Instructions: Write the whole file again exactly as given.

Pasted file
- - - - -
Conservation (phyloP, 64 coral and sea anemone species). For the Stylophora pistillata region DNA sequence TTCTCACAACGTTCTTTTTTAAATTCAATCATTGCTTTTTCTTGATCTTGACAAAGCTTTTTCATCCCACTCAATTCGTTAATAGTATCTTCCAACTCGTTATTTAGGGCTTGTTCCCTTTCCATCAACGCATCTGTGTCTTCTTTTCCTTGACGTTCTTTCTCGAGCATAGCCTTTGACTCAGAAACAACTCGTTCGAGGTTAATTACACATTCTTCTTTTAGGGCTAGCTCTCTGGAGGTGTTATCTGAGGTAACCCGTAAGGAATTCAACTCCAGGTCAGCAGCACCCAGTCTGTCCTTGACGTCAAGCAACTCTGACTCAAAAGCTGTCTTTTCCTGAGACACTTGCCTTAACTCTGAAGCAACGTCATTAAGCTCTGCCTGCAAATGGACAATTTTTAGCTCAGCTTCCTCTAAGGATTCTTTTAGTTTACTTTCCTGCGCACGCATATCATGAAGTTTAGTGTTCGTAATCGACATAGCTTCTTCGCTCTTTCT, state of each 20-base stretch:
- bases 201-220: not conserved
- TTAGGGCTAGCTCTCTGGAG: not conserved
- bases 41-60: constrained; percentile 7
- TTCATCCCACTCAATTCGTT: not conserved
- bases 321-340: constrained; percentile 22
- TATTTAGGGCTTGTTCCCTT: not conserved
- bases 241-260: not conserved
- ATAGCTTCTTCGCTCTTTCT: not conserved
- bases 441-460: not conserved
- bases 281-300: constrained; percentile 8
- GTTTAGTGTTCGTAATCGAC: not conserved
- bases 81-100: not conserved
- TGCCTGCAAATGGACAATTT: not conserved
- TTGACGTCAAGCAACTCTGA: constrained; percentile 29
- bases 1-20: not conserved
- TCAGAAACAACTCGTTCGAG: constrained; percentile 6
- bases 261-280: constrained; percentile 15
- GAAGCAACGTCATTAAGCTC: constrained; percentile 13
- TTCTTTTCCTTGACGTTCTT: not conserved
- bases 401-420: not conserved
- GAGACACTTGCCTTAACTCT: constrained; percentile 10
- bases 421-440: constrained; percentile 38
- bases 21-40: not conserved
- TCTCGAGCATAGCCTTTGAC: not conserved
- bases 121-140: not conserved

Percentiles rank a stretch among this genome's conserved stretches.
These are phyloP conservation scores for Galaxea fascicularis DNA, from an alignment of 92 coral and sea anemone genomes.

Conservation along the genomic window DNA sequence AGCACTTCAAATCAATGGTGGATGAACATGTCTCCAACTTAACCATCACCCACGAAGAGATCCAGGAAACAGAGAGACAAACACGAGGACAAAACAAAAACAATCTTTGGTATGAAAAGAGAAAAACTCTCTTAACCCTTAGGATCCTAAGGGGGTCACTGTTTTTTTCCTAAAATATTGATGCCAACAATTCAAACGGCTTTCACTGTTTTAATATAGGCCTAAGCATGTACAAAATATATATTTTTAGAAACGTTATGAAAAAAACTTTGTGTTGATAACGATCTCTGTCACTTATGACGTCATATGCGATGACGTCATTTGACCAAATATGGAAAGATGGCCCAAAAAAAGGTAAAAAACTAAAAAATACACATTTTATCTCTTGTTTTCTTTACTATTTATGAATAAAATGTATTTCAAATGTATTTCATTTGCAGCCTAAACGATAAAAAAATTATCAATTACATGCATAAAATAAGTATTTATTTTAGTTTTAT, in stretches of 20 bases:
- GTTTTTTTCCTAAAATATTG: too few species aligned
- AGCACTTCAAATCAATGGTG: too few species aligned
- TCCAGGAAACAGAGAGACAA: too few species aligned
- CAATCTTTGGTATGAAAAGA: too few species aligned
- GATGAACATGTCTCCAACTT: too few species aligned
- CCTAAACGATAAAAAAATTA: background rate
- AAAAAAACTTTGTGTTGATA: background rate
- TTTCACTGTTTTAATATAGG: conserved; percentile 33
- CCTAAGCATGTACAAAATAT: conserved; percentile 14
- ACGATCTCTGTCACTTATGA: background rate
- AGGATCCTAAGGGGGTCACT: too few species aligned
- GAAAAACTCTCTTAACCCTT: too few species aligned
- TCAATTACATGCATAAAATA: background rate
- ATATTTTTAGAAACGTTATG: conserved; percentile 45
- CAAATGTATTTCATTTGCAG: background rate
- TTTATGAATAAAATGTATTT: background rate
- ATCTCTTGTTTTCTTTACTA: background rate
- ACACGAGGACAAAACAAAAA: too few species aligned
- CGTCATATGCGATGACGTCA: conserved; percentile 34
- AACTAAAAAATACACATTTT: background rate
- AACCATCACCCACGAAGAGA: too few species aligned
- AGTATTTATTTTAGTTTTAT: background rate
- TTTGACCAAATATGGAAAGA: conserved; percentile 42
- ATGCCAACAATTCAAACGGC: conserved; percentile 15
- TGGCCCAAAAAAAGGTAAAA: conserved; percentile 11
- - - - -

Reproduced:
Conservation (phyloP, 64 coral and sea anemone species). For the Stylophora pistillata region DNA sequence TTCTCACAACGTTCTTTTTTAAATTCAATCATTGCTTTTTCTTGATCTTGACAAAGCTTTTTCATCCCACTCAATTCGTTAATAGTATCTTCCAACTCGTTATTTAGGGCTTGTTCCCTTTCCATCAACGCATCTGTGTCTTCTTTTCCTTGACGTTCTTTCTCGAGCATAGCCTTTGACTCAGAAACAACTCGTTCGAGGTTAATTACACATTCTTCTTTTAGGGCTAGCTCTCTGGAGGTGTTATCTGAGGTAACCCGTAAGGAATTCAACTCCAGGTCAGCAGCACCCAGTCTGTCCTTGACGTCAAGCAACTCTGACTCAAAAGCTGTCTTTTCCTGAGACACTTGCCTTAACTCTGAAGCAACGTCATTAAGCTCTGCCTGCAAATGGACAATTTTTAGCTCAGCTTCCTCTAAGGATTCTTTTAGTTTACTTTCCTGCGCACGCATATCATGAAGTTTAGTGTTCGTAATCGACATAGCTTCTTCGCTCTTTCT, state of each 20-base stretch:
- bases 201-220: not conserved
- TTAGGGCTAGCTCTCTGGAG: not conserved
- bases 41-60: constrained; percentile 7
- TTCATCCCACTCAATTCGTT: not conserved
- bases 321-340: constrained; percentile 22
- TATTTAGGGCTTGTTCCCTT: not conserved
- bases 241-260: not conserved
- ATAGCTTCTTCGCTCTTTCT: not conserved
- bases 441-460: not conserved
- bases 281-300: constrained; percentile 8
- GTTTAGTGTTCGTAATCGAC: not conserved
- bases 81-100: not conserved
- TGCCTGCAAATGGACAATTT: not conserved
- TTGACGTCAAGCAACTCTGA: constrained; percentile 29
- bases 1-20: not conserved
- TCAGAAACAACTCGTTCGAG: constrained; percentile 6
- bases 261-280: constrained; percentile 15
- GAAGCAACGTCATTAAGCTC: constrained; percentile 13
- TTCTTTTCCTTGACGTTCTT: not conserved
- bases 401-420: not conserved
- GAGACACTTGCCTTAACTCT: constrained; percentile 10
- bases 421-440: constrained; percentile 38
- bases 21-40: not conserved
- TCTCGAGCATAGCCTTTGAC: not conserved
- bases 121-140: not conserved

Percentiles rank a stretch among this genome's conserved stretches.
These are phyloP conservation scores for Galaxea fascicularis DNA, from an alignment of 92 coral and sea anemone genomes.

Conservation along the genomic window DNA sequence AGCACTTCAAATCAATGGTGGATGAACATGTCTCCAACTTAACCATCACCCACGAAGAGATCCAGGAAACAGAGAGACAAACACGAGGACAAAACAAAAACAATCTTTGGTATGAAAAGAGAAAAACTCTCTTAACCCTTAGGATCCTAAGGGGGTCACTGTTTTTTTCCTAAAATATTGATGCCAACAATTCAAACGGCTTTCACTGTTTTAATATAGGCCTAAGCATGTACAAAATATATATTTTTAGAAACGTTATGAAAAAAACTTTGTGTTGATAACGATCTCTGTCACTTATGACGTCATATGCGATGACGTCATTTGACCAAATATGGAAAGATGGCCCAAAAAAAGGTAAAAAACTAAAAAATACACATTTTATCTCTTGTTTTCTTTACTATTTATGAATAAAATGTATTTCAAATGTATTTCATTTGCAGCCTAAACGATAAAAAAATTATCAATTACATGCATAAAATAAGTATTTATTTTAGTTTTAT, in stretches of 20 bases:
- GTTTTTTTCCTAAAATATTG: too few species aligned
- AGCACTTCAAATCAATGGTG: too few species aligned
- TCCAGGAAACAGAGAGACAA: too few species aligned
- CAATCTTTGGTATGAAAAGA: too few species aligned
- GATGAACATGTCTCCAACTT: too few species aligned
- CCTAAACGATAAAAAAATTA: background rate
- AAAAAAACTTTGTGTTGATA: background rate
- TTTCACTGTTTTAATATAGG: conserved; percentile 33
- CCTAAGCATGTACAAAATAT: conserved; percentile 14
- ACGATCTCTGTCACTTATGA: background rate
- AGGATCCTAAGGGGGTCACT: too few species aligned
- GAAAAACTCTCTTAACCCTT: too few species aligned
- TCAATTACATGCATAAAATA: background rate
- ATATTTTTAGAAACGTTATG: conserved; percentile 45
- CAAATGTATTTCATTTGCAG: background rate
- TTTATGAATAAAATGTATTT: background rate
- ATCTCTTGTTTTCTTTACTA: background rate
- ACACGAGGACAAAACAAAAA: too few species aligned
- CGTCATATGCGATGACGTCA: conserved; percentile 34
- AACTAAAAAATACACATTTT: background rate
- AACCATCACCCACGAAGAGA: too few species aligned
- AGTATTTATTTTAGTTTTAT: background rate
- TTTGACCAAATATGGAAAGA: conserved; percentile 42
- ATGCCAACAATTCAAACGGC: conserved; percentile 15
- TGGCCCAAAAAAAGGTAAAA: conserved; percentile 11